Banking giant JPMorgan Chase (JPM) is pulling out of the group that sets Australia’s interbank lending rates, as it and other institutions rethink that business in the wake of the Libor rate rigging scandal.

Read More At Investor’s Business Daily: http://news.investors.com/business/030813-647316-jp-morgan-chase-ubs-leave-bbsw-panel.htm#ixzz2NIdhJQRl
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And why would JP Morgan Chase pull out of group that sets Australia’s interbank lending rates? Maybe because the investigation into UBS manipulating theAustralian bill swap rate:
 

Traders at investment bank UBS attempted to manipulate Australia’s key financial market benchmark, the bank bill swap rate, according to the bank’s own investigation.

An administrative proceeding from the US Commodity Futures Trading Commission against UBS and its Japanese subsidiary, agreed to by the bank in December, reveals that UBS traders gamed not just the global Libor rate but other benchmarks, including Australia’s.

“Through its internal investigation, UBS identified evidence of similar misconduct [to Libor manipulation] involving submissions for at least the Hong Kong Interbank Offered Rate, the Singapore Interbank Offered Rate, the Singapore Swap Offer Rate and the Australian Bank Bill Swap Rate,” the Commodity Futures Trading Commission found.

A UBS spokeswoman said the bank could not comment at this stage. Moreover, the Commodity Futures Trading Commission undertaking specifically prevents banks involved from commenting further on the 74-page report. The reference to the Australian bank bill swap rate is contained in a footnote.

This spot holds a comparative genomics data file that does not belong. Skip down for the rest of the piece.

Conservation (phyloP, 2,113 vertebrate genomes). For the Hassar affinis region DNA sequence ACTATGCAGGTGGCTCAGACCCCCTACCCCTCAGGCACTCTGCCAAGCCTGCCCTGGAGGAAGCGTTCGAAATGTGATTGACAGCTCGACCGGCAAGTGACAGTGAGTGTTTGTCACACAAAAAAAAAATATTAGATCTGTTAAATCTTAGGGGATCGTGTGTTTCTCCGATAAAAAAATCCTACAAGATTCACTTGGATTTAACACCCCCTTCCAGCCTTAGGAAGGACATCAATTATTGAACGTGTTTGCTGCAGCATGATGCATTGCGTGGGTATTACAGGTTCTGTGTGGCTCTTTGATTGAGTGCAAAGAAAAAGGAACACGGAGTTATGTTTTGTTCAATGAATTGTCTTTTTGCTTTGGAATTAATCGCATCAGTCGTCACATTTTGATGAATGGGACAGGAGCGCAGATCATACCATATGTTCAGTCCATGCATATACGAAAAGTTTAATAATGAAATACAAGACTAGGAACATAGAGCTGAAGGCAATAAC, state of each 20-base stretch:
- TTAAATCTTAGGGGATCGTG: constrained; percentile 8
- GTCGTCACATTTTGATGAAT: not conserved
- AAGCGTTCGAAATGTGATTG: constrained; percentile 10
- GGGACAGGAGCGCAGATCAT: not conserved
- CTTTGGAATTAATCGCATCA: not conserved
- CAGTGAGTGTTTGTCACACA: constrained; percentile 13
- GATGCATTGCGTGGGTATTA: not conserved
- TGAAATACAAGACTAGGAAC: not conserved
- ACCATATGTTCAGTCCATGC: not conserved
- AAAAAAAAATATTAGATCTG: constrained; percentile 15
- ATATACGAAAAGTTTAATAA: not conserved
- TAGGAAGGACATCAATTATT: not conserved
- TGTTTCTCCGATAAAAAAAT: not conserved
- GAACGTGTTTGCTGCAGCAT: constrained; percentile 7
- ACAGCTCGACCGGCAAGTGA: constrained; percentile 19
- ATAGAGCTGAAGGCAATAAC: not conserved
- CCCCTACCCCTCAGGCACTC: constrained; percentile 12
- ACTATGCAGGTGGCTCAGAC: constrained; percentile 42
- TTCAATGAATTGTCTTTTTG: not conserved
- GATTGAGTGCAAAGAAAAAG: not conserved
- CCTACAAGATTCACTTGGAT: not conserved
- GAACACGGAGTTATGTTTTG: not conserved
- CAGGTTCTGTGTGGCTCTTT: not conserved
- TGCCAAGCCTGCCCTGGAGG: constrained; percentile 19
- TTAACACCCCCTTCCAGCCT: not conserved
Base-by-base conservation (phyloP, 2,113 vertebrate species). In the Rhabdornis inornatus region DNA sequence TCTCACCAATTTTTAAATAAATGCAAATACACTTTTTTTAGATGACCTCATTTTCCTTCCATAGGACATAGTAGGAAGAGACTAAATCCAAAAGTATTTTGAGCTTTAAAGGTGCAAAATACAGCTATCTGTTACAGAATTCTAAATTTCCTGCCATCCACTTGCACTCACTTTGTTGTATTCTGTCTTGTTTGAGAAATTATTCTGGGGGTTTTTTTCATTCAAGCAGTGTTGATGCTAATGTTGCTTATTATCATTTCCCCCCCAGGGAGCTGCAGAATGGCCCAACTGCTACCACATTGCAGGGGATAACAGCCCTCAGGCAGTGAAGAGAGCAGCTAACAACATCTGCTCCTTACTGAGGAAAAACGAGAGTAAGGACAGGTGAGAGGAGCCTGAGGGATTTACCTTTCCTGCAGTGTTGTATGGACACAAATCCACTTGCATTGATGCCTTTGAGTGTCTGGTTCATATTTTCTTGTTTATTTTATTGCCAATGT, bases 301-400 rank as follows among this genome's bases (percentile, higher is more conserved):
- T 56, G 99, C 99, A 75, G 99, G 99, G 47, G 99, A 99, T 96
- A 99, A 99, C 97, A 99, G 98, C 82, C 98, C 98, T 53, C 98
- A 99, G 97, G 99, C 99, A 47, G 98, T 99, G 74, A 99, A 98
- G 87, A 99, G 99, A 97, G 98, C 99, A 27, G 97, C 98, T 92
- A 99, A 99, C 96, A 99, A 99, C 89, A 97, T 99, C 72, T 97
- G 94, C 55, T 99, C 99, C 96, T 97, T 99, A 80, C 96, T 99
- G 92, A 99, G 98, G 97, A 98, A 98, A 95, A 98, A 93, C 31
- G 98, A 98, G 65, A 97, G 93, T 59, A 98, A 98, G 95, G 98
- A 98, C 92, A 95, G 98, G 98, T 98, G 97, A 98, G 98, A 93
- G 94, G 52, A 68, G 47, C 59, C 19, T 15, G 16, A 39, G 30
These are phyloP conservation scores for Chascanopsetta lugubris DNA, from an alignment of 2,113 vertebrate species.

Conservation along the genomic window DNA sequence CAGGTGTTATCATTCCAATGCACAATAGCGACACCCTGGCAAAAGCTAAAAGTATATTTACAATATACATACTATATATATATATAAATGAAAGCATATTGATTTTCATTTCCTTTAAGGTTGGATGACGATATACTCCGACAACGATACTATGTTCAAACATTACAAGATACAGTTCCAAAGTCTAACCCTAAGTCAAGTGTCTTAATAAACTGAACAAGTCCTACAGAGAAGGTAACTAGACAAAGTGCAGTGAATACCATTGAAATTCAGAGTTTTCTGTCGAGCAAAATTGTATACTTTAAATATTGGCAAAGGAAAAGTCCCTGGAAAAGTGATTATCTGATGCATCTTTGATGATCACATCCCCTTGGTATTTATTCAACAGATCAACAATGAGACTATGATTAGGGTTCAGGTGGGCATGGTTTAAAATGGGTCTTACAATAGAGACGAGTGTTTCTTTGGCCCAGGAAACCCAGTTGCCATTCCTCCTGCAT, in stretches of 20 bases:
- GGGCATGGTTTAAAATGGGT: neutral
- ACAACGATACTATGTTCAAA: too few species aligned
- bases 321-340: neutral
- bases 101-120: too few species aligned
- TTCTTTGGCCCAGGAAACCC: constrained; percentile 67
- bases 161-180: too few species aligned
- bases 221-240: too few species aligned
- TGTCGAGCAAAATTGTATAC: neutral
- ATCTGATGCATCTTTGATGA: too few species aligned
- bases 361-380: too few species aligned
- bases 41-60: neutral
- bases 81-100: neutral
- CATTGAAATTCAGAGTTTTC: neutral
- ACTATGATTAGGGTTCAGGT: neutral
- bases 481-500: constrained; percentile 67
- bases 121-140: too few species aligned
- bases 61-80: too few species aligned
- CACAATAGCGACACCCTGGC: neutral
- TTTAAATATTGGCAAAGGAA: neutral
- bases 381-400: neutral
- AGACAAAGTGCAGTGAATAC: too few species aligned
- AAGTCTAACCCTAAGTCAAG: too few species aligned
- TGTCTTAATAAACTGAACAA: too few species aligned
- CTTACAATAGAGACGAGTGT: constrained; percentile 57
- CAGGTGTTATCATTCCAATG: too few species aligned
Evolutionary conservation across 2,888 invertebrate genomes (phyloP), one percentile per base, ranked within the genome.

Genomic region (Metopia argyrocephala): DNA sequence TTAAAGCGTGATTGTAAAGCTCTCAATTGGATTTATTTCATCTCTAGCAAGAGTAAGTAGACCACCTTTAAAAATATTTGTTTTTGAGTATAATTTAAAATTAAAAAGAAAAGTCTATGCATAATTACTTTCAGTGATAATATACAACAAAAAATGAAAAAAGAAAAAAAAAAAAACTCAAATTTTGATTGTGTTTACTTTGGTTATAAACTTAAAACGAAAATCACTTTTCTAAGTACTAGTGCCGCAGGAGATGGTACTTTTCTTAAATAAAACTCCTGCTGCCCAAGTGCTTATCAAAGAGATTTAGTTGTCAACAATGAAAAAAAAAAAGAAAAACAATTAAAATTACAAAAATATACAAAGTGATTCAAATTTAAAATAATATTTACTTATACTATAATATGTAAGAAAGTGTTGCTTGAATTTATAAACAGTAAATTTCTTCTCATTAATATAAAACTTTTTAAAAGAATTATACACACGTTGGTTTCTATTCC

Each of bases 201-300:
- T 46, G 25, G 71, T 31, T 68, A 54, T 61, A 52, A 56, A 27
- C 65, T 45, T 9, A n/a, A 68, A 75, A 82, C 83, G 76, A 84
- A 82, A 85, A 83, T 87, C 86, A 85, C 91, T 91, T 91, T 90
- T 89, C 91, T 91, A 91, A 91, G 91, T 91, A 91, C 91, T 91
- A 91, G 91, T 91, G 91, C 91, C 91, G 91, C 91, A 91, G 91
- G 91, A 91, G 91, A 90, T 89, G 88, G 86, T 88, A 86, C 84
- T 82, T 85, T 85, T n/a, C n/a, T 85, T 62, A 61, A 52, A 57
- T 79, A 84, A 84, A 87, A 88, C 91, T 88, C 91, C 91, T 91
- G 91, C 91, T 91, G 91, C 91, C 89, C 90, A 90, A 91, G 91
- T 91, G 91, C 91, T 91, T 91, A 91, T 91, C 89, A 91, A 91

It is unclear what the sanctions will be for UBS in Australia, if any. The Australian Securities and Investments Commission declined to comment. In July, it said it was “monitoring the situation but was not in a position to elaborate”.

The identification of UBS confirms an Australian Financial Review investigation last July into attempts to manipulate the bank bill swap rate.

Read on.

Link

FDIC Secretly Settling Bank Cases For Years With ‘No Press Release’ Clause: Report

FDIC Secretly Settling Bank Cases For Years With ‘No Press Release’ Clause: Report

Three years ago, the Federal Deposit Insurance Corp. collected $54 million from Deutsche Bank in a settlement over unsound loans that contributed to a spectacular California bank failure.

The deal might have made big headlines, given that the bad loans contributed to the largest payout in FDIC history, $13 billion. But the government cut a deal with the bank’s lawyers to keep it quiet: a “no press release” clause that required the FDIC never to mention the deal “except in response to a specific inquiry.”

The FDIC has handled scores of settlements the same way since the mortgage meltdown, a major policy shift from previous crises, when the FDIC trumpeted punitive actions against banks as a deterrent to others.

The largest U.S. bank failures

Since 2007, 471 U.S. banks have failed, nearly depleting the FDIC deposit-insurance fund with $92.5 billion in losses. Rather than sue, the agency has typically preferred to settle for a fraction of the losses while helping the banks avoid bad press.

Link

Legal issues tied to mortgages strike BofA hard

Legal issues tied to mortgages strike BofA hard

Credit and mortgage-related legal battles ended up costing Bank of America ($12.15 0.08%) a whopping $42 billion, according to a new Forbes article.

The world knows BofA ended up under the gun after acquiring subprime lender Countrywide more than four years ago.  Paying for related litigation and settlements has cost the lender billions of dollars since then, and the litigation stream continues to run till this day.